In June I wrote the following:

By next month, I hope to have all of the reading complete and the first plane ticket booked. I also hope to have a space on my computer devoted to writing out my first assignment.

I have my first plane ticket booked and the first assignment ready to send in. This month I read The Drama of the Gifted Child by Alice Miller.

  • Ministry ~ Attend Stephen Ministry meetings regularly. Participate actively. Return to worship team rotation at least once per cycle.

With the light summer schedule, I was surprised by leadership with the opportunity to do phone supervision for Stephen Ministry in July. That was such a gift, since it fell during VBS week. I was not on worship team until August. More about that next month!

  • Financial ~ Take intentional time with Steve to go over the family finances and budget and grow in understanding of our financial goals together.

Summer offered more time for me to help with keeping track of money. We are making progress together. I jumped in to helping balance the checkbook again.

  • Writing ~ Schedule intentional time each week to write and work on the blog. Submit one Red Tent post for consideration each month.

I wrote and published seven blog posts during July. Most of my free time was spent on house projects trying to get lots of painting finished. What time left to write was mostly spent on personal work not being shared in this space. My Red Tent submission that didn’t run in July was posted here.

So here July’s goals are being recapped the night before I greet my students for the 2016-2017 school year. My summer flew by. To those who kept reading and following and encouraging me in the quiet spaces, thank you. You are the ones who remind me that you are there reading when I wonder if I should keep writing. You show up in just the right moment, and I am blessed!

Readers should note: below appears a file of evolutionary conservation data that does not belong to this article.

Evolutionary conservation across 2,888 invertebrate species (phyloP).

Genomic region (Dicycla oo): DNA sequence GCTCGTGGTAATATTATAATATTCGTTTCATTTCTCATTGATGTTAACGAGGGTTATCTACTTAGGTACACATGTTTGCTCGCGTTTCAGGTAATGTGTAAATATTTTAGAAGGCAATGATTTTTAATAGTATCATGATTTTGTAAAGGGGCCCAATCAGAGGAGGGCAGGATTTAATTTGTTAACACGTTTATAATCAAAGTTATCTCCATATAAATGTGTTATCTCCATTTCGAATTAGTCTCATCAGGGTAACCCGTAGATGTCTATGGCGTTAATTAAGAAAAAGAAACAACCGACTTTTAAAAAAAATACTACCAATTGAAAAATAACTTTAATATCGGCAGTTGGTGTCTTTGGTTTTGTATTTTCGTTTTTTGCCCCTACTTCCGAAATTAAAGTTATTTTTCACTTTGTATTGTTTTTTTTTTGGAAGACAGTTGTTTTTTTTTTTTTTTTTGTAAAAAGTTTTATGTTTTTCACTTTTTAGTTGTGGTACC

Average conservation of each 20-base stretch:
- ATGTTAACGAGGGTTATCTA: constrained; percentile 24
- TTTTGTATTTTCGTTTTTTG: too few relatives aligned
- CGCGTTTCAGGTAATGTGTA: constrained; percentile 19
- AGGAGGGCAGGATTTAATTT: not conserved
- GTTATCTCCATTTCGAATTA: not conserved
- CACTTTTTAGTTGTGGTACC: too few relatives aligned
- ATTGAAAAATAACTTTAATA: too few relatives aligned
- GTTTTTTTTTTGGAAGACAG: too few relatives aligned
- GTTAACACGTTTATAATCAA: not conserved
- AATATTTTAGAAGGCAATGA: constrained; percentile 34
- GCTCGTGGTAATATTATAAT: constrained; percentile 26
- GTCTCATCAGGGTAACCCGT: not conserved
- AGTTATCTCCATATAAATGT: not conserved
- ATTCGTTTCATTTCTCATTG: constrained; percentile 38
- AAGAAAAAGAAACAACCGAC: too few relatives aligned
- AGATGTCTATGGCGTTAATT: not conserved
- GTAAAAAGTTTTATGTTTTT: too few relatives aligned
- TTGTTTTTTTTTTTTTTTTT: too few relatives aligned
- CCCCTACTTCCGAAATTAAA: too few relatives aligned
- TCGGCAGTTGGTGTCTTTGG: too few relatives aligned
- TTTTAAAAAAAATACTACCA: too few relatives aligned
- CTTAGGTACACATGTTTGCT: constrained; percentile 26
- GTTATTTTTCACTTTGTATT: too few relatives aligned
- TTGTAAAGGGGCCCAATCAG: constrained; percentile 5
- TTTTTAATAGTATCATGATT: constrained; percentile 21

Cave Quest Wrap-Up

Deep breaths and quiet and oh, the tears. The space that I long to fill, fills me. Arriving home after a full morning of singing on worship team, the house is eerily and deliciously silent.

While husband, children, and dog are away on an afternoon adventure, I putter in the kitchen, nap in my room, and rise to spend a few minutes writing before the next thing.

It is my last day of summer. It’s not really summer’s last day, but it is the last day of summer routine for me. Tomorrow I return to working my day job for a fourth year.

With this in mind, I wanted to finish the VBS wrap up that has been sitting in the draft folder since the end of July ~ which wasn’t that long ago, but if I don’t get it written, then it will be long gone and just another memory.

This was my best year at VBS and confirmation that Preschool KidVid Cinema is my VBS fit. In years past, I haven’t been as sure.

My first year of running Chadder’s Theater was full of surprises, both personally and in my changing role from Preschool Station Leader to the video person.

The following year found me running Preschool KidVid with none of my own children coming through the station. That was a huge milestone.

Last year I was met with the challenge of resting in unrest when the DVD that I was to show, the main point of the station I run went missing. One of the littles was finally old enough to help. Another milestone.

It’s hard to believe that this was my fourth year of running this particular station and my sixth year of helping out in some capacity. When I started, the littles were 7, 5, 3, and 2. Before that, I sent the bigs to VBS and stayed home with my own nursery of littles.